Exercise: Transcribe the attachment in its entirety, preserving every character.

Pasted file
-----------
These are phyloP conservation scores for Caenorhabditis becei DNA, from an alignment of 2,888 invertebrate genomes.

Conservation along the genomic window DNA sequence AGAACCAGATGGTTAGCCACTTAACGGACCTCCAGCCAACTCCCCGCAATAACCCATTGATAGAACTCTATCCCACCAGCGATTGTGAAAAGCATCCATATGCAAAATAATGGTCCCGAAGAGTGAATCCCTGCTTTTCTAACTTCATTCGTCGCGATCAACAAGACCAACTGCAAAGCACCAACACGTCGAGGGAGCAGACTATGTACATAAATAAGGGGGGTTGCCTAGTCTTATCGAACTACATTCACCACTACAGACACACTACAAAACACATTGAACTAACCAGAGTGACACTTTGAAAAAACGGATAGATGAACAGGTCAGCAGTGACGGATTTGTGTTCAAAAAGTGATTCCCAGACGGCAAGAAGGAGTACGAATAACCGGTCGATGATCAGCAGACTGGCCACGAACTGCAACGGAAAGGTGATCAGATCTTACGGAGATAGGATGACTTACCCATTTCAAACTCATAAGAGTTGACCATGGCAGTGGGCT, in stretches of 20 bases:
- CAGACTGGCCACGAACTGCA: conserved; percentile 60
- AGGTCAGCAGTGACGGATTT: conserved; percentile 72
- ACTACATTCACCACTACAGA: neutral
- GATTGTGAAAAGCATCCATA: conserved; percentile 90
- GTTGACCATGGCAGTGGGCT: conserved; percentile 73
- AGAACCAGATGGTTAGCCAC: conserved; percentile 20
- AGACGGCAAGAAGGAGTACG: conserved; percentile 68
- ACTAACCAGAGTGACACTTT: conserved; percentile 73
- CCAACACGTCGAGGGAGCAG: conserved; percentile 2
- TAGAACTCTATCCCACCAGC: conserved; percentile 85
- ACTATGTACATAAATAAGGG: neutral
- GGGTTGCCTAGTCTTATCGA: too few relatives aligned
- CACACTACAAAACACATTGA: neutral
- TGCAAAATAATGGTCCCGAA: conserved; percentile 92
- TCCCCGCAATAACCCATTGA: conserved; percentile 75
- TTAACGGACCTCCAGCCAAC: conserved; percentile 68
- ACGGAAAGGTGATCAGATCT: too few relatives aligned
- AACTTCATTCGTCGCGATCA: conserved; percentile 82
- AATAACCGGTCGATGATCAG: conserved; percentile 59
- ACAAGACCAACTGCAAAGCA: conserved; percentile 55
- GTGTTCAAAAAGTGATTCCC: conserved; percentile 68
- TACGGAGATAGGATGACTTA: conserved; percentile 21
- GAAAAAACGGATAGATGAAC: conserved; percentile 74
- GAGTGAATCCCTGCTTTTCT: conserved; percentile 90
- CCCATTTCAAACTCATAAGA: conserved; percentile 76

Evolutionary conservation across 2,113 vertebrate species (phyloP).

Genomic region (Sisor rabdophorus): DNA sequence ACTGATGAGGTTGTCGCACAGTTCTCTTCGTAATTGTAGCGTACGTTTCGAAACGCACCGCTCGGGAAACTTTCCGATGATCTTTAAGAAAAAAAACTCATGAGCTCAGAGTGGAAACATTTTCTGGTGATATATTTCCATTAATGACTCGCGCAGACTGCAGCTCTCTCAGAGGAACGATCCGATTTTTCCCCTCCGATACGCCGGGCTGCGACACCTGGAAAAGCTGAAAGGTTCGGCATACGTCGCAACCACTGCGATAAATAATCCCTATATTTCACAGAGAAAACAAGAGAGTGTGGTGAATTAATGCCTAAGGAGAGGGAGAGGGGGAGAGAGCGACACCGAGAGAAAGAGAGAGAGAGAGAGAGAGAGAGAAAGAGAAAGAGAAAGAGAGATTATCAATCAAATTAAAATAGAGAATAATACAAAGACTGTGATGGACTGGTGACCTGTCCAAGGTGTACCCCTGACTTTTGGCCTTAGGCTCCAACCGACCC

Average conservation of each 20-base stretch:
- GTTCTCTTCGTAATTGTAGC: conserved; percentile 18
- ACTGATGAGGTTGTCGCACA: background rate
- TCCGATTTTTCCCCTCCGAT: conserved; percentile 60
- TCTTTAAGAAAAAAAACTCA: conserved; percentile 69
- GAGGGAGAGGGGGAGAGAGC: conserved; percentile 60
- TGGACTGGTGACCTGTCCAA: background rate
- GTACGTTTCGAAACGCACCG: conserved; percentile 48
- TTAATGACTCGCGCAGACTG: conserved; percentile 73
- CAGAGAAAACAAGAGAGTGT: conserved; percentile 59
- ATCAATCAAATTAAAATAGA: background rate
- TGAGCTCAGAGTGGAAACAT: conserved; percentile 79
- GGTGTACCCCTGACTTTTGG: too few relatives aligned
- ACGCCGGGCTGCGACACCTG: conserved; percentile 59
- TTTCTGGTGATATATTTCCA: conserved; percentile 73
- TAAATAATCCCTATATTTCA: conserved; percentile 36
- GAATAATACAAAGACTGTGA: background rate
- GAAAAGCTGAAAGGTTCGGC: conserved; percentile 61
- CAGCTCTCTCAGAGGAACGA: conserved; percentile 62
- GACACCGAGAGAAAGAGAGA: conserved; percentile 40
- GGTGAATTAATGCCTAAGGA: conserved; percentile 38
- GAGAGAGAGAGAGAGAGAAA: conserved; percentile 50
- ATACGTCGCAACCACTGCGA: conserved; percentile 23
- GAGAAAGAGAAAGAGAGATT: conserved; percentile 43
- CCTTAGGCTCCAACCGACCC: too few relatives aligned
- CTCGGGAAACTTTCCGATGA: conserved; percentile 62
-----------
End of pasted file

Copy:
These are phyloP conservation scores for Caenorhabditis becei DNA, from an alignment of 2,888 invertebrate genomes.

Conservation along the genomic window DNA sequence AGAACCAGATGGTTAGCCACTTAACGGACCTCCAGCCAACTCCCCGCAATAACCCATTGATAGAACTCTATCCCACCAGCGATTGTGAAAAGCATCCATATGCAAAATAATGGTCCCGAAGAGTGAATCCCTGCTTTTCTAACTTCATTCGTCGCGATCAACAAGACCAACTGCAAAGCACCAACACGTCGAGGGAGCAGACTATGTACATAAATAAGGGGGGTTGCCTAGTCTTATCGAACTACATTCACCACTACAGACACACTACAAAACACATTGAACTAACCAGAGTGACACTTTGAAAAAACGGATAGATGAACAGGTCAGCAGTGACGGATTTGTGTTCAAAAAGTGATTCCCAGACGGCAAGAAGGAGTACGAATAACCGGTCGATGATCAGCAGACTGGCCACGAACTGCAACGGAAAGGTGATCAGATCTTACGGAGATAGGATGACTTACCCATTTCAAACTCATAAGAGTTGACCATGGCAGTGGGCT, in stretches of 20 bases:
- CAGACTGGCCACGAACTGCA: conserved; percentile 60
- AGGTCAGCAGTGACGGATTT: conserved; percentile 72
- ACTACATTCACCACTACAGA: neutral
- GATTGTGAAAAGCATCCATA: conserved; percentile 90
- GTTGACCATGGCAGTGGGCT: conserved; percentile 73
- AGAACCAGATGGTTAGCCAC: conserved; percentile 20
- AGACGGCAAGAAGGAGTACG: conserved; percentile 68
- ACTAACCAGAGTGACACTTT: conserved; percentile 73
- CCAACACGTCGAGGGAGCAG: conserved; percentile 2
- TAGAACTCTATCCCACCAGC: conserved; percentile 85
- ACTATGTACATAAATAAGGG: neutral
- GGGTTGCCTAGTCTTATCGA: too few relatives aligned
- CACACTACAAAACACATTGA: neutral
- TGCAAAATAATGGTCCCGAA: conserved; percentile 92
- TCCCCGCAATAACCCATTGA: conserved; percentile 75
- TTAACGGACCTCCAGCCAAC: conserved; percentile 68
- ACGGAAAGGTGATCAGATCT: too few relatives aligned
- AACTTCATTCGTCGCGATCA: conserved; percentile 82
- AATAACCGGTCGATGATCAG: conserved; percentile 59
- ACAAGACCAACTGCAAAGCA: conserved; percentile 55
- GTGTTCAAAAAGTGATTCCC: conserved; percentile 68
- TACGGAGATAGGATGACTTA: conserved; percentile 21
- GAAAAAACGGATAGATGAAC: conserved; percentile 74
- GAGTGAATCCCTGCTTTTCT: conserved; percentile 90
- CCCATTTCAAACTCATAAGA: conserved; percentile 76

Evolutionary conservation across 2,113 vertebrate species (phyloP).

Genomic region (Sisor rabdophorus): DNA sequence ACTGATGAGGTTGTCGCACAGTTCTCTTCGTAATTGTAGCGTACGTTTCGAAACGCACCGCTCGGGAAACTTTCCGATGATCTTTAAGAAAAAAAACTCATGAGCTCAGAGTGGAAACATTTTCTGGTGATATATTTCCATTAATGACTCGCGCAGACTGCAGCTCTCTCAGAGGAACGATCCGATTTTTCCCCTCCGATACGCCGGGCTGCGACACCTGGAAAAGCTGAAAGGTTCGGCATACGTCGCAACCACTGCGATAAATAATCCCTATATTTCACAGAGAAAACAAGAGAGTGTGGTGAATTAATGCCTAAGGAGAGGGAGAGGGGGAGAGAGCGACACCGAGAGAAAGAGAGAGAGAGAGAGAGAGAGAGAAAGAGAAAGAGAAAGAGAGATTATCAATCAAATTAAAATAGAGAATAATACAAAGACTGTGATGGACTGGTGACCTGTCCAAGGTGTACCCCTGACTTTTGGCCTTAGGCTCCAACCGACCC

Average conservation of each 20-base stretch:
- GTTCTCTTCGTAATTGTAGC: conserved; percentile 18
- ACTGATGAGGTTGTCGCACA: background rate
- TCCGATTTTTCCCCTCCGAT: conserved; percentile 60
- TCTTTAAGAAAAAAAACTCA: conserved; percentile 69
- GAGGGAGAGGGGGAGAGAGC: conserved; percentile 60
- TGGACTGGTGACCTGTCCAA: background rate
- GTACGTTTCGAAACGCACCG: conserved; percentile 48
- TTAATGACTCGCGCAGACTG: conserved; percentile 73
- CAGAGAAAACAAGAGAGTGT: conserved; percentile 59
- ATCAATCAAATTAAAATAGA: background rate
- TGAGCTCAGAGTGGAAACAT: conserved; percentile 79
- GGTGTACCCCTGACTTTTGG: too few relatives aligned
- ACGCCGGGCTGCGACACCTG: conserved; percentile 59
- TTTCTGGTGATATATTTCCA: conserved; percentile 73
- TAAATAATCCCTATATTTCA: conserved; percentile 36
- GAATAATACAAAGACTGTGA: background rate
- GAAAAGCTGAAAGGTTCGGC: conserved; percentile 61
- CAGCTCTCTCAGAGGAACGA: conserved; percentile 62
- GACACCGAGAGAAAGAGAGA: conserved; percentile 40
- GGTGAATTAATGCCTAAGGA: conserved; percentile 38
- GAGAGAGAGAGAGAGAGAAA: conserved; percentile 50
- ATACGTCGCAACCACTGCGA: conserved; percentile 23
- GAGAAAGAGAAAGAGAGATT: conserved; percentile 43
- CCTTAGGCTCCAACCGACCC: too few relatives aligned
- CTCGGGAAACTTTCCGATGA: conserved; percentile 62